If you fancy geeking out about alt vs title tags, Johansson’s blog is the place to go…
7 – Keyword the hell out of your page title
Use keywords in the page title. The page title is a header tag that causes text to appear in the top bar of the window when the page is open in your browser.
Each page of your website should have a different title, a title that contains the keywords applicable to that page, but in title form, not as a list. Check out the browser window title of this very blog entry for a good example…
Also check out how the home page of Photocritic uses different keywords in the title tag, when compared to all the other pages on the site. This differentiation is designed to guide users (and, I admit, search engines) to the right place.
8 – Use keywords in the page URL
That really means the HTML filename for that page. Don’t name your pages page1.html and page2.html. A much better name would be castle-photo-gallery.html or dover-castle-panorama-photos.html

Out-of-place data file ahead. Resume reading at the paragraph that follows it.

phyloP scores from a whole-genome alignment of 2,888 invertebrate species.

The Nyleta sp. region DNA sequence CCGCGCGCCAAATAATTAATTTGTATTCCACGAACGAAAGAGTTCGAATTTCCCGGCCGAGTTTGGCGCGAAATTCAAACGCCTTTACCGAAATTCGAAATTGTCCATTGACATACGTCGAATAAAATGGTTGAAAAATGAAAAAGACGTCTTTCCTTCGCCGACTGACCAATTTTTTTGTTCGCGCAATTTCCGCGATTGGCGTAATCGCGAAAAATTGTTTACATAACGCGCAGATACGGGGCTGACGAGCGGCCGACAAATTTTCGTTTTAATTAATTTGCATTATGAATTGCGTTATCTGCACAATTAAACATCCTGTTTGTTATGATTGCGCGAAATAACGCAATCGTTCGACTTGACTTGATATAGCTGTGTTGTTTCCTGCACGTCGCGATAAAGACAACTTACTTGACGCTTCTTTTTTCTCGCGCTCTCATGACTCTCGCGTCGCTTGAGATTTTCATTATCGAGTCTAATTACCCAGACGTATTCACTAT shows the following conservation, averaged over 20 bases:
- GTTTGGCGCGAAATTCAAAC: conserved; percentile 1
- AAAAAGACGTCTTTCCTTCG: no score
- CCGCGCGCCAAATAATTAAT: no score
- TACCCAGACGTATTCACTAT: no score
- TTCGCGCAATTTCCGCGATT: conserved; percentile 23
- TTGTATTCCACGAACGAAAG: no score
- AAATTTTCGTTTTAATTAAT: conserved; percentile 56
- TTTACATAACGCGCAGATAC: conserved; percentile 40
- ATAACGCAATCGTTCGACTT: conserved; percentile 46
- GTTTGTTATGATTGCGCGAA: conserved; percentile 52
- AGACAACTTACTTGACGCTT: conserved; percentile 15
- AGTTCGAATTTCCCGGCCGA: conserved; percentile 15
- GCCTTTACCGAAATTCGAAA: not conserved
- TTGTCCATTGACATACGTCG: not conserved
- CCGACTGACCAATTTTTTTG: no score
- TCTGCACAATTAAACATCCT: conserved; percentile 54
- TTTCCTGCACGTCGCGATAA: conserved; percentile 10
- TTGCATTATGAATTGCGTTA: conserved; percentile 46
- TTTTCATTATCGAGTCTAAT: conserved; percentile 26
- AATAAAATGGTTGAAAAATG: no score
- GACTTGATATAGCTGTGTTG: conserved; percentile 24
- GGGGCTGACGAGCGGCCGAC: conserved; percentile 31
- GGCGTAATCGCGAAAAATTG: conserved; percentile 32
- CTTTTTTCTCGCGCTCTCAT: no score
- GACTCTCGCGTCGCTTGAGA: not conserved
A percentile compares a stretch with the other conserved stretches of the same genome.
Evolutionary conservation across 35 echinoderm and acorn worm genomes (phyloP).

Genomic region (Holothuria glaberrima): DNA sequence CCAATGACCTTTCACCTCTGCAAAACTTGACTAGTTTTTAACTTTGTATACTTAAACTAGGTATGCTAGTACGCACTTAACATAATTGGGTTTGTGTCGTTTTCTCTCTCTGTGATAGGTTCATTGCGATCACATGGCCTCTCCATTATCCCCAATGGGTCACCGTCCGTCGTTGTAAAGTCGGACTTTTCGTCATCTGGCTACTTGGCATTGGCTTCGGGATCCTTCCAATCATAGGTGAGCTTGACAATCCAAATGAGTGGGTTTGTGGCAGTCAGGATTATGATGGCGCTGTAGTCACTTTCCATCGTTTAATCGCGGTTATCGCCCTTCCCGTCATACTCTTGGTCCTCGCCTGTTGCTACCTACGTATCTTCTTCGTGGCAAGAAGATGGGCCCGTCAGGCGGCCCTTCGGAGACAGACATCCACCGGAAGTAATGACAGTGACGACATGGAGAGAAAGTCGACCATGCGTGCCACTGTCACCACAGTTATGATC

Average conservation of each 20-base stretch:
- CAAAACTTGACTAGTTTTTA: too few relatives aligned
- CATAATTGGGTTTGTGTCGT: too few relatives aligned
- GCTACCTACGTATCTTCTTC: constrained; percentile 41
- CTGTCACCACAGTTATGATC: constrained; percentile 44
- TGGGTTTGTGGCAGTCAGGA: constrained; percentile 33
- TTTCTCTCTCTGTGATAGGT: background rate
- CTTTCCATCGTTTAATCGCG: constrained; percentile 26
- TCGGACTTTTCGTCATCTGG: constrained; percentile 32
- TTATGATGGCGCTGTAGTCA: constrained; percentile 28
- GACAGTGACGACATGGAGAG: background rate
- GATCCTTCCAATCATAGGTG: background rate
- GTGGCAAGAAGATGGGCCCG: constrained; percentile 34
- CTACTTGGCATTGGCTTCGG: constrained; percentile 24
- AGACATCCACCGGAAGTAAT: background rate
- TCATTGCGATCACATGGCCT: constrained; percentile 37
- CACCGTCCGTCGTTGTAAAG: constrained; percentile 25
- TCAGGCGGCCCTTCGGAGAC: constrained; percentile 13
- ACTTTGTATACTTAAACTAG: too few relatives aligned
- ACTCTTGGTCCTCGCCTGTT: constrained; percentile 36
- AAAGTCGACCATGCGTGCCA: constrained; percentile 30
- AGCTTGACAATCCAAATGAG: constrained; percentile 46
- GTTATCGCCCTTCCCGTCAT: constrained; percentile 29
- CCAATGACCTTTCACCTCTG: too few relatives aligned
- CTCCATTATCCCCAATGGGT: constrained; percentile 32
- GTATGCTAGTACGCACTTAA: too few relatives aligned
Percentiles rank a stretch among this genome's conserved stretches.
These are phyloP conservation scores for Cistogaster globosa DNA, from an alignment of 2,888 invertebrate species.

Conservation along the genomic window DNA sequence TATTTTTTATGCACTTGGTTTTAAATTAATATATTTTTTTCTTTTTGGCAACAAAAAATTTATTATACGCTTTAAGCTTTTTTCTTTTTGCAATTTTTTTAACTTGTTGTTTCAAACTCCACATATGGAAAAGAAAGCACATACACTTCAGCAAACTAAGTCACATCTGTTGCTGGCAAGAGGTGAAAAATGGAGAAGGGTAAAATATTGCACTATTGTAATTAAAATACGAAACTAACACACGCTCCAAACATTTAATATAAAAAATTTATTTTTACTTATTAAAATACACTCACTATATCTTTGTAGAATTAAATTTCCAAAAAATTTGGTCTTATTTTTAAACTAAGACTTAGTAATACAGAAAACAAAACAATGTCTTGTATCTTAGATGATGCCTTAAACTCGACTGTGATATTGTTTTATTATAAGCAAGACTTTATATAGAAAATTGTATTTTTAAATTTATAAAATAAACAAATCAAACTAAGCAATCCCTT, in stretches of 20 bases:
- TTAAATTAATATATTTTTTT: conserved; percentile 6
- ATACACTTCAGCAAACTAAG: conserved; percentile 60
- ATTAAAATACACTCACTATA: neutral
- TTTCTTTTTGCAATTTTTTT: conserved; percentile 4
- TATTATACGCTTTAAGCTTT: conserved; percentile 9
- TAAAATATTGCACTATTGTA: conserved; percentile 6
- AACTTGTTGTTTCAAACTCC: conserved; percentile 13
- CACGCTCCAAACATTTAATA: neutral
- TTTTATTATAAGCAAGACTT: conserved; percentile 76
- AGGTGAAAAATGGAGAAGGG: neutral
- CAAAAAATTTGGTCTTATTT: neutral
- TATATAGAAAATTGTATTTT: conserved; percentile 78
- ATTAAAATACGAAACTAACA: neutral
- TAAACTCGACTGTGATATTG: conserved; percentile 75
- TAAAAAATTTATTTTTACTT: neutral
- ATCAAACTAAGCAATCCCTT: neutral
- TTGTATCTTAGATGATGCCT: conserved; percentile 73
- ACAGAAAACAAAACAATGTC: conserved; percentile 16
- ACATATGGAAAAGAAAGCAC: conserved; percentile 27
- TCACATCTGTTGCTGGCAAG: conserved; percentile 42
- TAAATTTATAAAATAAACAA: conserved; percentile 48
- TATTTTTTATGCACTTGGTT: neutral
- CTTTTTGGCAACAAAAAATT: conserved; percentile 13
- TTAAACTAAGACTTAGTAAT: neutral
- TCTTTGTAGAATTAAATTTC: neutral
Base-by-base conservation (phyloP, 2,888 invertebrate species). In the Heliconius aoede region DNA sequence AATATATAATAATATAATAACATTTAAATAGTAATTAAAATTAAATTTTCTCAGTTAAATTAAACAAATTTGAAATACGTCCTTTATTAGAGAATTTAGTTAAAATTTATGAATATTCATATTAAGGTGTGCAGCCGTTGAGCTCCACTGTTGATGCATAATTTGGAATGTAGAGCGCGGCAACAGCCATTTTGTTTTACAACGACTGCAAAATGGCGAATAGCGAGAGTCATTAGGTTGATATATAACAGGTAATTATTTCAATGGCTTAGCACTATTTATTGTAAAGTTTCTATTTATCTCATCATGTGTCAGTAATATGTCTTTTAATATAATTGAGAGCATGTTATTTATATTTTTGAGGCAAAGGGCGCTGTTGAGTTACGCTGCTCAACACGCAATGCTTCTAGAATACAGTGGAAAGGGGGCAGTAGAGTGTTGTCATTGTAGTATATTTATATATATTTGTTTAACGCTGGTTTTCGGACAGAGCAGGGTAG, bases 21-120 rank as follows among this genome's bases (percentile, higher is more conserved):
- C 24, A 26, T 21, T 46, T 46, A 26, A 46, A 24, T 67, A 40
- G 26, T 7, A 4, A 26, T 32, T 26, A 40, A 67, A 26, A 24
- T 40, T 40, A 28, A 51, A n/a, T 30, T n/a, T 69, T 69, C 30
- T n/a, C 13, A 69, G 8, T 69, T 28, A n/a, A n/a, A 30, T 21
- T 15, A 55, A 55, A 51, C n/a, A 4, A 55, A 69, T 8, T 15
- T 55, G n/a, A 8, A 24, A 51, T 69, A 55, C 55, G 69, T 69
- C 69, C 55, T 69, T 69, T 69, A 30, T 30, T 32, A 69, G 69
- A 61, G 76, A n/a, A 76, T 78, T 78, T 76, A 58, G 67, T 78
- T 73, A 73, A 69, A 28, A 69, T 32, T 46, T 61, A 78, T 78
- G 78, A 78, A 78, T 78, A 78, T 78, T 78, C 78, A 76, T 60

9 – Keep an eye on your directory structure
Use image folders and sub folders. Put all of your images into a folder called “images” when you upload them to your web host. Then, use sub-folders for common categories. The image named Sorbie_Castle.jpg should be in /images/castles/, for example. Not only does it make it easier for yourself, you’ll be able to
10 – Be smart when linking
Anchor text is the text that appears on a page when there is a link; it’s the text that is underlined and/or in a special color to denote a link. These anchor text links should be descriptive, and – if possible – contain keywords relevant to the page you are linking to.
If you put a link to your castles page somewhere else in your site, don’t say “click here” to see my castle photos. The text comprising the link should have the keyword in it, so it should say see my “castle photos” and the words “castle photos” would be the link to that page.
Do this on your own site and encourage others who link to you to do the same. You can even provide actual text they can use to link to you which contains your keyword. A good way to do this is to have a small note at the bottom of every page inviting people to link back to you, and including a link to a page containing the appropriate code with your keyword in the anchor text.